Algeria: A Call for Action to end a Human Rights Crisis


Algeria: A Call for Action to end a Human Rights Crisis

ALGERIA ALERT, 15 October 1997

Amnesty International, the International Federation of Human Rights (FIDH), Human Rights Watch and Reporters sans frontières join together to appeal to the international community to act now to address the deteriorating human rights situation in Algeria, and are calling on members of the United Nations Commission on Human Rights to convene a Special Session on the human rights situation in Algeria. As the UN body with primary responsibility for the promotion and protection of human rights, we look to the Commission on Human Rights to provide leadership in seeking solutions to this human rights tragedy.

The last year has seen the longest, most intense spell of violence since the beginning of the conflict in Algeria five years ago. Violence which has taken a new and terrifying turn with the massacre of civilians.

Thousands of people – women and children, the poor and elderly — have been massacred with unspeakable brutality. Some of those lucky enough to have escaped having their throats cut or being burned alive in their homes have reached nearby security forces posts and called for help. In vain.

Their cries have not been heard in their country, or beyond their national borders. Up to 80,000 people have been killed behind a virtual wall of silence on the part of the international community.

Recent statements of the UN Secretary-General, the UN High Commissioner for Human Rights, UNICEF and the UNHCR condemning the massacres of civilians and other human rights abuses in Algeria go some way towards breaking through the barriers of silence surrounding the crisis. But words are not enough.

The international community has for too long turned a blind eye to the plight of the victims in Algeria, in spite of the warnings sounded by human rights organizations. The UN Commission on Human Rights has so far not scrutinized the situation. It is time to take concrete action to end this spiral of violence and to ensure the protection of the civilian population.

The need to investigate and reveal the truth is the first step to finding solutions to this human rights tragedy. For this reason, we are calling for the establishment of an international investigation to ascertain the facts, examine allegations of responsibility and to make recommendations in respect of the massacres and other abuses by all sides in Algeria. Such an investigation has to be provided with broad powers, adequate staff and resources. It should collect evidence, statements, including testimony from victims, witnesses and responsible officials, to discover the truth.

Since the outbreak of the current conflict in 1992, extrajudicial executions, deliberate and arbitrary killings, torture, rape, « disappearances » and hostage-taking have become routine. The large-scale massacres of civilians over the past year have taken place against a background of increasingly widespread human rights abuses by security forces, state-armed militias and armed Islamist groups, which have increasingly targeted and terrorized civilians. Disregard for human rights has become the rule rather than the exception. This is despite the fact that Algeria has ratified important international and regional human rights treaties, including the International Covenant on Civil and Political Rights, the Convention against Torture and Other Cruel, Inhuman or Degrading Treatment or Punishment and the African Charter on Human and Peoples’ Rights.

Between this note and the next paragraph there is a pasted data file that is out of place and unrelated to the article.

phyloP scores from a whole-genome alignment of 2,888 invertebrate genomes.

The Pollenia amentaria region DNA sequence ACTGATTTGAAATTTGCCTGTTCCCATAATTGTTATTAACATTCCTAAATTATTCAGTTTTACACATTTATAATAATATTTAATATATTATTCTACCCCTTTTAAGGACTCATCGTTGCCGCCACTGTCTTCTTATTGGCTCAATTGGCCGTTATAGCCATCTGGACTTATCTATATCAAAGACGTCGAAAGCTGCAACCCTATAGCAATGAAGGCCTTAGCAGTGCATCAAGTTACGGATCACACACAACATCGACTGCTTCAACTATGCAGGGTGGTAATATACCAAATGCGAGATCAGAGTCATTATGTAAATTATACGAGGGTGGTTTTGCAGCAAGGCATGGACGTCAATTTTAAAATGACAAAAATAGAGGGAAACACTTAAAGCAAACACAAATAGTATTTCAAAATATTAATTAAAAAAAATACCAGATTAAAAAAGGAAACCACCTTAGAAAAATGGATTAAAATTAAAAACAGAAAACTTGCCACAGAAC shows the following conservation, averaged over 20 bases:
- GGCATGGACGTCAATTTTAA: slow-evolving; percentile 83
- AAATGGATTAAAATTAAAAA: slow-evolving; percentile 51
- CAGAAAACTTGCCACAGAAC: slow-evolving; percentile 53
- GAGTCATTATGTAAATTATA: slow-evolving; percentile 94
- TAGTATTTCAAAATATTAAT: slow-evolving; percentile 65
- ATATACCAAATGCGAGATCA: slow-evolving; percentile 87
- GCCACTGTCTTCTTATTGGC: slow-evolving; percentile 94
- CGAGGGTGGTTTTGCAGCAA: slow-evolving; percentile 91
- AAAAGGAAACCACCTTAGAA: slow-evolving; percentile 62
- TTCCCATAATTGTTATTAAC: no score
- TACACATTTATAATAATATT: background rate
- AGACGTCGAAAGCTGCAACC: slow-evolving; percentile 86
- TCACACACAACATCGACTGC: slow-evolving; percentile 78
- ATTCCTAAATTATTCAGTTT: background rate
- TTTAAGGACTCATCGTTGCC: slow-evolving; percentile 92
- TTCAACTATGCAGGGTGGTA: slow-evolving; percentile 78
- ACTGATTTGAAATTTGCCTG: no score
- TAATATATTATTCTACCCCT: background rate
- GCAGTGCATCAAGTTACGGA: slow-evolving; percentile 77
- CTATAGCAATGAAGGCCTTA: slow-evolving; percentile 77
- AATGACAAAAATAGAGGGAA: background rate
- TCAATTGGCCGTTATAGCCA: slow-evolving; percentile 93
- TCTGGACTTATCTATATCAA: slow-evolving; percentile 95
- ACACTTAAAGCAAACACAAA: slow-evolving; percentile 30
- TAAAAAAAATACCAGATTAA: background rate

Time after time, the Algerian Government has simply failed to investigate these abuses by its own forces and by armed opposition groups, and to bring those responsible to justice. This failure has exacerbated the breakdown of law and order and left civilians feeling ever more alone and unprotected.

The complex reality of violence and counter-violence has become increasingly confused with the clampdown on information and investigations. Information defined by the authorities as « security-related » is censored and manipulated. International human rights organizations and foreign media have often been refused entry to the country. Human rights workers and journalists who have been let into the country have been subject to surveillance and restrictions. Those who have continued to work in the country have faced death threats and killings. All of these actions have contributed to building a wall of silence around the human rights crisis in Algeria

We echo the call of the Secretary General of the Organization of African Unity (OAU)

for enhanced cooperation and coordination between the UN and African institutions, and urge Member States of the OAU to support an initiative of this kind.

In the context of the Euro-Mediterranean Partnership Agreement with Algeria, which contains provisions for the respect of human rights, we urge Member States of the European Union to work for the special session of the Commission on Human Rights and the investigation to become a reality.

In the Vienna Declaration and Programme of Action of 1993, UN Member States reaffirmed that the promotion and protection of all human rights is a legitimate concern of the international community. We call on them now to honour their pledge.

The Algerian Government routinely accuses anyone criticizing their human rights record of deliberately lying, interfering in Algeria’s internal affairs, and political bias. Human rights protection is not just an internal affair or an issue of national sovereignty. Algeria is not above international scrutiny. At a time when its citizens are being slaughtered en masse week after week, the government of Algeria should welcome – not oppose – international attention aimed at helping to protect live.

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